The Texas Supreme Court has ruled that chiropractors can perform a diagnostic test used to evaluate a patient’s eye movements, a setback for medicine in a 10-year court battle.
The high court on Friday decided in favor of the Texas Board of Chiropractic Examiners (TBCE) on board rules that give chiropractors authority to perform vestibular-ocular-nystagmus testing (VONT). The Texas Medical Association had sued TBCE in January 2011 over those rules, arguing over the past decade that the rules unlawfully gave chiropractors the authority to perform VONT.
TMA asserted the two tests that fall under the VONT designation are the practice of medicine and are “unrelated to the biomechanical condition of the musculoskeletal system or the spine,” leaving them outside chiropractors’ area of expertise. TBCE rules defining “musculoskeletal system” and “subluxation complex” also were part of the court challenge.
Both a district court and an appeals court had previously sided with TMA. But the Supreme Court reversed those decisions, declaring by a 7-2 vote that the TBCE rules were valid.
“TMA argues that no commonly accepted definition of the musculoskeletal system includes nerves,” Chief Justice Nathan Hecht wrote in the majority decision. “But TMA over reads [the disputed rule]. The rule merely recognizes the reality that musculoskeletal dysfunctions cannot be diagnosed or treated without considering associated nerves. Medical neurology is a far broader field.”
Chief Justice Hecht noted that TMA had “presented evidence in the trial court that VONT is a neurological test that a medical doctor may use to diagnose a problem of the brain, inner ear, or eyes, none of which is a part of the spine or musculoskeletal system.”
But he said the chiropractic board had presented evidence that the tests can be used “to facilitate chiropractic treatment” and to “rule out nonchiropractic causes of certain disorders.” TBCE had used an example that the test could be used to see whether cervical vertigo was the cause of a chiropractic patient’s dizziness, Justice Hecht noted.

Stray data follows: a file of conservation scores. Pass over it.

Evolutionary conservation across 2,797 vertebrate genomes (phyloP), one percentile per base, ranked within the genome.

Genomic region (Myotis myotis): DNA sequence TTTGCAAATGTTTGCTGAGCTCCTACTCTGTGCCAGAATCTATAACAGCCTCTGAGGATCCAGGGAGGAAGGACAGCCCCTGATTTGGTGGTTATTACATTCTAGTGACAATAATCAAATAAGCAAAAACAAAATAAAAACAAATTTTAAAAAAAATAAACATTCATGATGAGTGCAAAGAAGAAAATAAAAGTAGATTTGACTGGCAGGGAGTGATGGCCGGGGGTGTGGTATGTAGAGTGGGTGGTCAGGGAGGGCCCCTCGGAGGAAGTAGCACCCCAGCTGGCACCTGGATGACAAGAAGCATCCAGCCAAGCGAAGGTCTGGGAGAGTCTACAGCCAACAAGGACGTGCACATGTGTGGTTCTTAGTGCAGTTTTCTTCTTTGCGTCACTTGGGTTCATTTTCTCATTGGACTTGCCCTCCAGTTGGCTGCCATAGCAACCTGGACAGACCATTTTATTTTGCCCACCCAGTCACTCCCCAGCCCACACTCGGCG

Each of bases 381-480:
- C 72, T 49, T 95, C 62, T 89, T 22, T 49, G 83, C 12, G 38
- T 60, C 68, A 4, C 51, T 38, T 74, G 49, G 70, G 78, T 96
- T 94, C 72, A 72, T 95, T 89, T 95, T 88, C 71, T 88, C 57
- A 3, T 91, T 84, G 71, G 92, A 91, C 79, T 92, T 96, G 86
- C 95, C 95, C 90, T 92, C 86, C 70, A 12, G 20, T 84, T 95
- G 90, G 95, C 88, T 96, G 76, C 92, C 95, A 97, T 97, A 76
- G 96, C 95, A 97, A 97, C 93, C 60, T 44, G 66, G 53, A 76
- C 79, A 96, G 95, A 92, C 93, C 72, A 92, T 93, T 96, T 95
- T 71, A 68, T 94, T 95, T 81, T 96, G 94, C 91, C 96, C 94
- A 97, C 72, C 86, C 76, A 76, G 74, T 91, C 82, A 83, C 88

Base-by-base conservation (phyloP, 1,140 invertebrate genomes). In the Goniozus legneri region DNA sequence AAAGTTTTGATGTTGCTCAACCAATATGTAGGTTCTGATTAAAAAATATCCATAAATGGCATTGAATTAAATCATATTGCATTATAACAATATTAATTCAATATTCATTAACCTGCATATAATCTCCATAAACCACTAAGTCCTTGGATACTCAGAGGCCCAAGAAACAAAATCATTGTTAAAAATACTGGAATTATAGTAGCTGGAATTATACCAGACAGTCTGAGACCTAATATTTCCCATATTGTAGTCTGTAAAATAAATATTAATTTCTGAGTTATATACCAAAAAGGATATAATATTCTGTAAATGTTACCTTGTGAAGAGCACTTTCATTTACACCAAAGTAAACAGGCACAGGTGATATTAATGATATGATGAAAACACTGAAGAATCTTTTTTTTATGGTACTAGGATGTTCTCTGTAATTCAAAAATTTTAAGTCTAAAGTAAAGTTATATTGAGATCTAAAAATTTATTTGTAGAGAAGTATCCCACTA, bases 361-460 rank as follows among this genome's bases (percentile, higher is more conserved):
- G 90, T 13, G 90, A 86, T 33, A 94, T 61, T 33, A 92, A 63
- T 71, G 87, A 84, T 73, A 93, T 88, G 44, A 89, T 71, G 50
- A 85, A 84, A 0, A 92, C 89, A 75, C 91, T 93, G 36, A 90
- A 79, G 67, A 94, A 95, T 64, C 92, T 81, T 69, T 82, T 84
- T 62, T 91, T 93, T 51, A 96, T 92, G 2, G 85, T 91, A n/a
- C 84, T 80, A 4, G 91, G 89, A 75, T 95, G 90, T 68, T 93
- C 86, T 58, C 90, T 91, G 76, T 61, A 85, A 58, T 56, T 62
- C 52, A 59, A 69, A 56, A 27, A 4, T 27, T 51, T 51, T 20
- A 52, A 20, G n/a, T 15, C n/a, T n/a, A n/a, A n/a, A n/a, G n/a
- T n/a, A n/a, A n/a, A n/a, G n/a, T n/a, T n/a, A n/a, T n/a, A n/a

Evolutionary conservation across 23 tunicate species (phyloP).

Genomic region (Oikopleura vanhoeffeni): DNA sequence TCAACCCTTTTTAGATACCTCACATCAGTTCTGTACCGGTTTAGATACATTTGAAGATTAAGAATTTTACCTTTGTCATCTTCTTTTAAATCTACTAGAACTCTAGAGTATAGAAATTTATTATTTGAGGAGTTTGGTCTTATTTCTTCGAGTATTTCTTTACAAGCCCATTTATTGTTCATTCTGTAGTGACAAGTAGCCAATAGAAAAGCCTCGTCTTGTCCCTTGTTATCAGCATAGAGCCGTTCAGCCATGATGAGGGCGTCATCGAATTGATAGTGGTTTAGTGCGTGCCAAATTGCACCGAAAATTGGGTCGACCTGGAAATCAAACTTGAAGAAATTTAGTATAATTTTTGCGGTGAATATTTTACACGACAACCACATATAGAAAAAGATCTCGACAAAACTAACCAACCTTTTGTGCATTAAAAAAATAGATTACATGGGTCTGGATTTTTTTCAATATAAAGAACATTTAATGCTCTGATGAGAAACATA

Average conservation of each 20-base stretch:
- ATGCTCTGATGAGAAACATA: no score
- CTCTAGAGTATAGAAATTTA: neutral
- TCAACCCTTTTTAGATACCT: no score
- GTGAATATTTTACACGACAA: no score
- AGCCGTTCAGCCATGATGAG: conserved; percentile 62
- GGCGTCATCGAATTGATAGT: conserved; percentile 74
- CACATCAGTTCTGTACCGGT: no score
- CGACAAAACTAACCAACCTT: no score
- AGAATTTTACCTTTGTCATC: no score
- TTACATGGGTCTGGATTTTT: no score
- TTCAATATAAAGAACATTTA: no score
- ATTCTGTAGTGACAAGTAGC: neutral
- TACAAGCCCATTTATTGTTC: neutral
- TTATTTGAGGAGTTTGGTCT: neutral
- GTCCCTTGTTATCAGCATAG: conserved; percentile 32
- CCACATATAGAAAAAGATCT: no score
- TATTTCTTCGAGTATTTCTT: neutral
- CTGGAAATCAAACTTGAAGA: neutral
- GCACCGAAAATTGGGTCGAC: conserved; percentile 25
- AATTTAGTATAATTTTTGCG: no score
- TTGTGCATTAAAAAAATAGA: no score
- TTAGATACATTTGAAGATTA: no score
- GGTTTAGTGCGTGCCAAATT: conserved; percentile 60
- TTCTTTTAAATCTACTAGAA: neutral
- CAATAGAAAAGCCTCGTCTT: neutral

“The Board argues that chiropractors must consider the nerves involved in a musculoskeletal system in order to determine whether referral to a neurologist is required. TMA characterizes this view as functional and argues that it ignores the fact that body systems are separate,” the chief justice wrote. “But it is not for the judiciary to decide between these competing views. That decision was the Board’s, and it could reasonably consider neural involvement in the musculoskeletal system in defining the scope of chiropractic.”
In a dissenting opinion that agreed with the thrust of TMA’s arguments, Justice Jane Bland wrote that the “scope of practice for chiropractors is straightforward: chiropractors ‘diagnose, analyze, examine, or evaluate the biomechanical condition of the spine and musculoskeletal system of the human body.’ This limited scope does not permit chiropractors to conduct neurological testing or to make diagnoses that do not involve the ‘biomechanical condition of the spine and musculoskeletal system.’”
She wrote that any diagnosis a chiropractor makes must be within the scope of chiropractic, and ruling out a neurological condition “based on a neurological examination is to say, affirmatively, that it is not a cause of the patient’s symptoms.”
Justice Bland noted the Supreme Court had rejected the argument that TBCE rules “permit chiropractors to treat ‘virtually any disease and disorder in the whole body, … including … neurological diseases and disorders,” and said by doing so, the court had emphasized the Texas Legislature’s limits on chiropractic practice.
But the court had “abandon[ed] this limiting principle,” she said, by holding that TBCE can authorize chiropractors “to conduct neurological examinations” through VONT.
“Whether some chiropractors are ‘trained’ to perform vestibular-ocular-nystagmus testing does not answer whether they are qualified to interpret those results and diagnose a neurological condition that is unrelated to the spine or musculoskeletal system based on those results,” Justice Bland added. “It also does not answer whether the Board’s rule goes beyond what the [Texas] Legislature has permitted. It does.”
Following the decision, TMA is considering its options on how to proceed.